Join us for a robust conversation on amending the state constitution to help ensure quality education for all students.

We all agree that the education of our children is one of the most important issues in Minnesota today. Yet as a state, we’ve made little progress closing educational opportunity gaps, which are some of the largest in the nation. In 1993, the Minnesota Supreme Court determined that our state constitution only guarantees children the right to an adequate educational system. Yet in 2019, less than four out of every 10 Black, Indigenous or Latinx children were at grade-level proficiency by 11th grade.

Retired Minnesota Supreme Court Justice Alan Page and Federal Reserve Bank of Minneapolis President Neel Kashkari have proposed to amend the constitution to guarantee that all Minnesota children have a fundamental right to a quality education. After decades of worsening disparities in educational outcomes, they believe it’s time for Minnesota to try a new approach. What would this mean for our students, families, educators and schools?

Join us for an important conversation with Justice Page and President Kashkari to learn more about their proposal and how it would impact Minnesota’s students. This is a unique EDTalks event: speakers will present jointly with ample time for Q&A at the end of the session. Come prepared to engage in meaningful discussion on this topic.


Before becoming the first African American to serve on the Minnesota Supreme Court, Justice Alan Page was known for his skills in football. He was a first-round draft choice of the Minnesota Vikings, playing for the Vikings and the Chicago Bears during his fourteen-year career. Alan was named the NFL’s Most Valuable Player, earned All-Pro honors six times, was voted to nine consecutive Pro Bowls and is a member of the Pro Football Hall of Fame. After graduating from the University of Minnesota Law School, Alan worked as private attorney in Minneapolis, then served seven years as an attorney in the office of the Minnesota Attorney General. He later sat on the Minnesota Supreme Court until reaching the mandatory retirement age of 70 in 2015. Alan and his wife Diane are founders of the Page Education Foundation, which assists Minnesota students of color in their pursuit of post-secondary education.  To date, the foundation has awarded $15 million in grants to 7,000 students.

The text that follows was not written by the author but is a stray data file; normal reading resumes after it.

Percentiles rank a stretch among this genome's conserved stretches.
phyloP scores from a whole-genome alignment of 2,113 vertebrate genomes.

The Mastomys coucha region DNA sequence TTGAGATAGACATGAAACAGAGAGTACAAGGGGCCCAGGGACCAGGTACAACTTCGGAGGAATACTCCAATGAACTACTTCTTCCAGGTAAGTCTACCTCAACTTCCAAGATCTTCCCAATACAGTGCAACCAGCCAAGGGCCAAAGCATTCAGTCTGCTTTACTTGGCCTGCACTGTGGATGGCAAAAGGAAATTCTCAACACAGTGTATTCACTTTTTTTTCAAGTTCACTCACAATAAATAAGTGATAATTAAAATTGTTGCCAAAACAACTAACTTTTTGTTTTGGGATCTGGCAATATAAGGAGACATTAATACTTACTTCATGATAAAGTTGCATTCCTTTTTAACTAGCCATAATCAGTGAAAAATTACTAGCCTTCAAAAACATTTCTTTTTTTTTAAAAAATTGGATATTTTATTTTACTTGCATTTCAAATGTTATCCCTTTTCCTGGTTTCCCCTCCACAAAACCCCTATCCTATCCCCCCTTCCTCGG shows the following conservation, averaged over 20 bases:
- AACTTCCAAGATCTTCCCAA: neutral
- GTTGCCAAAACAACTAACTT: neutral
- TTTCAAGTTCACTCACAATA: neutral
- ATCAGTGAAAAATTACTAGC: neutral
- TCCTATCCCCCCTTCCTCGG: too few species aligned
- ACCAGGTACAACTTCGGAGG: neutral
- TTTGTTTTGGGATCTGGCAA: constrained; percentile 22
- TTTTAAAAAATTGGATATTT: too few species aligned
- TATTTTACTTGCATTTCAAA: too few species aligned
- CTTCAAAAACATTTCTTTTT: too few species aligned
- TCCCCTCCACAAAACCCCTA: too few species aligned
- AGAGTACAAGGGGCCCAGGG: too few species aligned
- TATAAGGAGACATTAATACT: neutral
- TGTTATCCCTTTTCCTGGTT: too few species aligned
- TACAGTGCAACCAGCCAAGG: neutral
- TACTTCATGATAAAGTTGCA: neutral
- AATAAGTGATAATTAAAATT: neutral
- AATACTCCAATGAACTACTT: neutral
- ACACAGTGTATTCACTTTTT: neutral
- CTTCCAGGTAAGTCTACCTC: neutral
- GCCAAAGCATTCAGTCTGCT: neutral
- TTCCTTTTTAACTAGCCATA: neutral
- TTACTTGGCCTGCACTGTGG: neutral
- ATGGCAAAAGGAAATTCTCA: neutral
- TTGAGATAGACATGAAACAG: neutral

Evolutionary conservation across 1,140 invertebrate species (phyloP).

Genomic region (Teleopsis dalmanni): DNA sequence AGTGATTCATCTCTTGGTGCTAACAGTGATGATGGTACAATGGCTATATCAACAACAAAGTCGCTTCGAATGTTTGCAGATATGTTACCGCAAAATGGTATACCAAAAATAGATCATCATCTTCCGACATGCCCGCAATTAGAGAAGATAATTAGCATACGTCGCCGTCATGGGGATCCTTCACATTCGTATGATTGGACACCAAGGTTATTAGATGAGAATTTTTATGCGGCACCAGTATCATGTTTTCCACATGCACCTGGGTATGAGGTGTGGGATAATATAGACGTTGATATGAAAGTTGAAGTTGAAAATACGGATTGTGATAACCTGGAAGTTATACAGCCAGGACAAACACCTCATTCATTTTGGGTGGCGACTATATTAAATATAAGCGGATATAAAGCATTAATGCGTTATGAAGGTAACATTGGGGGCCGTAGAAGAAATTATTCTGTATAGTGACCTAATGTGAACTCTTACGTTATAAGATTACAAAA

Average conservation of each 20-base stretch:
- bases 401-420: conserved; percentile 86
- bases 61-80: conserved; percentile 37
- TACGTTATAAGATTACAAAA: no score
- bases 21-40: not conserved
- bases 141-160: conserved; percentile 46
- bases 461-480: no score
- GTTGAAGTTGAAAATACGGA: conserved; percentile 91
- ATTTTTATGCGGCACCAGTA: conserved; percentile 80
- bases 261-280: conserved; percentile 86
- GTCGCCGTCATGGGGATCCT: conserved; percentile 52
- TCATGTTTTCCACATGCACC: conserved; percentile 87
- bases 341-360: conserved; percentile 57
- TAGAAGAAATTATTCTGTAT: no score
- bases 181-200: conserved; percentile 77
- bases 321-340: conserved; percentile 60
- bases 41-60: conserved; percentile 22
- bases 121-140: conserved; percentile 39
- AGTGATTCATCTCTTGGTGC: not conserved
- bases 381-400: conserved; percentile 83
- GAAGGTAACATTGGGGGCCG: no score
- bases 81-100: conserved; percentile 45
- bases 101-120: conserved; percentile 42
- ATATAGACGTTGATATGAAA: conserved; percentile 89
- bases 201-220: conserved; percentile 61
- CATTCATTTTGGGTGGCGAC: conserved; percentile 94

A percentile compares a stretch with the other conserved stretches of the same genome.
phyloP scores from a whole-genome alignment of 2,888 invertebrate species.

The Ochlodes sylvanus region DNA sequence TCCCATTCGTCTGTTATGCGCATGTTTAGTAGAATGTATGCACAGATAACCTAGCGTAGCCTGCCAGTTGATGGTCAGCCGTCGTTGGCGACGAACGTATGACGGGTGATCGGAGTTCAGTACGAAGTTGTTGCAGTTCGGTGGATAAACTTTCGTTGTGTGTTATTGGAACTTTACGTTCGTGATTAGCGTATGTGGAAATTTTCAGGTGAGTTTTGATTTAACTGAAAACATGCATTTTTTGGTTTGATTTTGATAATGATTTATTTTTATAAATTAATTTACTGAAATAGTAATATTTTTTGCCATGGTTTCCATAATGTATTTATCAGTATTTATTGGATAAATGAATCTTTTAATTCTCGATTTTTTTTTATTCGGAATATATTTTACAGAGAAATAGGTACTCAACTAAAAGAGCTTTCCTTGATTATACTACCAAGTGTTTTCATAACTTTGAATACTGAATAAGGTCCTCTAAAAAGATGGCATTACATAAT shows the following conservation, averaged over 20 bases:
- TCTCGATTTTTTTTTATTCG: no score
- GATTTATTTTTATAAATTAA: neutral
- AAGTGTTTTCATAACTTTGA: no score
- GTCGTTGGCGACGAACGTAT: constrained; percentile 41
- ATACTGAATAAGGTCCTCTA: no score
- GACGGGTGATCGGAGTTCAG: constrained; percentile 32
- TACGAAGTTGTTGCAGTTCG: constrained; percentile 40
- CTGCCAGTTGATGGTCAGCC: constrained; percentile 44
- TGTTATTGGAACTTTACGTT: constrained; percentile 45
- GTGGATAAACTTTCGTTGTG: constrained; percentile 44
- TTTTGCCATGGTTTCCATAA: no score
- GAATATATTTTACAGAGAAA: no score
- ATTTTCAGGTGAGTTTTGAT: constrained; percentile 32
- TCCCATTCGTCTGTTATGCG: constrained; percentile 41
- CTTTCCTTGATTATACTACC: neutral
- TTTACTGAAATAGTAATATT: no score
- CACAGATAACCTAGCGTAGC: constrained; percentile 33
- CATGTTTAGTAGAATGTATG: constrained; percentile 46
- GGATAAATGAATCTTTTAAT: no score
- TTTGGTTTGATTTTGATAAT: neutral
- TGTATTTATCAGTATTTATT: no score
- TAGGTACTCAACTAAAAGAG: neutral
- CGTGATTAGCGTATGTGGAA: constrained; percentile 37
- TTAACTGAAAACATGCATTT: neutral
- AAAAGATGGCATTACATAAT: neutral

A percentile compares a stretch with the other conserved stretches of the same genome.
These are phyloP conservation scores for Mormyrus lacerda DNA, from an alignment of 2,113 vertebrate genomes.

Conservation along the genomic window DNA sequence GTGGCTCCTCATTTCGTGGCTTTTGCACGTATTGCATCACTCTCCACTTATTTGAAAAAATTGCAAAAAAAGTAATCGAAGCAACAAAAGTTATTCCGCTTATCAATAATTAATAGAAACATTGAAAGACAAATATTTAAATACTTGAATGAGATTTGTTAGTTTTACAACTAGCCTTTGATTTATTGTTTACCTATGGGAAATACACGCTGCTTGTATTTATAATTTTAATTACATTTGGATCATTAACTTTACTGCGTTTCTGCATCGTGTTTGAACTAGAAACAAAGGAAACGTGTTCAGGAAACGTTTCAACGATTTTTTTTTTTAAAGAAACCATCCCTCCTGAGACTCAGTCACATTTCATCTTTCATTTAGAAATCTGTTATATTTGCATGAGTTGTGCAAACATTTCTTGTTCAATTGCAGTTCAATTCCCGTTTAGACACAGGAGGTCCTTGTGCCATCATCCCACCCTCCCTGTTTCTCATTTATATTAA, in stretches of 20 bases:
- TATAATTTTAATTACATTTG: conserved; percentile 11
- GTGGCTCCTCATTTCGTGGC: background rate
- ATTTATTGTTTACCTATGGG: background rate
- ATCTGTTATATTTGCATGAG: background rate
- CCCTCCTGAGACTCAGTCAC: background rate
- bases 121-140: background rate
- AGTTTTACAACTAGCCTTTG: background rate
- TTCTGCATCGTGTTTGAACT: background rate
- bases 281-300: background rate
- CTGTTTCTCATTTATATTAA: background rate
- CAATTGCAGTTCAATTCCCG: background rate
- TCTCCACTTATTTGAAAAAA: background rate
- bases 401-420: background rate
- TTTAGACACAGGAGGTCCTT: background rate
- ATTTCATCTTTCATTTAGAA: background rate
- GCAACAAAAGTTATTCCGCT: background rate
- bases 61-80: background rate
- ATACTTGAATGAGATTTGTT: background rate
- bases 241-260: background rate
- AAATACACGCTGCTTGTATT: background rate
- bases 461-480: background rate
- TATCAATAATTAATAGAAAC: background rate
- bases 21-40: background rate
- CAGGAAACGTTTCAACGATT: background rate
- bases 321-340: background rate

Neel Kashkari has been president and chief executive officer of the Federal Reserve Bank of Minneapolis since 2016. In his role, he oversees many initiatives, including the Opportunity & Inclusive Growth Institute, whose mission is to ensure that world-class research helps to improve the economic well-being of all Americans. Under Neel’s leadership, the Minneapolis Fed released an action plan on “Ending Too Big to Fail,” which calls for tighter bank regulations to avoid future taxpayer bailouts of large financial institutions. Neel earned his bachelor’s and master’s degrees in mechanical engineering from the University of Illinois and then became an aerospace engineer, developing technology for NASA missions. Eventually turning to finance and public policy, he earned his MBA from the University of Pennsylvania’s Wharton School, joined Goldman Sachs, and worked in several senior positions at the U.S. Department of the Treasury. Additionally, he serves as a voting member on the Federal Open Market Committee, bringing the Ninth Federal Reserve District’s perspective to monetary policy discussions in Washington, D.C.

From “Adequate” to “Quality” – A Constitutional Amendment For Minnesota Students

Wednesday, October 21 11am – 12pm (CT)


Our speakers:

Justice Alan Page

Justice Alan Page

Page Education Foundation

Neel Kashkari

Neel Kashkari

Federal Reserve Bank of Minneapolis

Adia Morris

Adia Morris


EDTalks is co-sponsored by AchieveMpls and the Citizens League.

Thanks to Bush Foundation and Comcast for their generous financial support.

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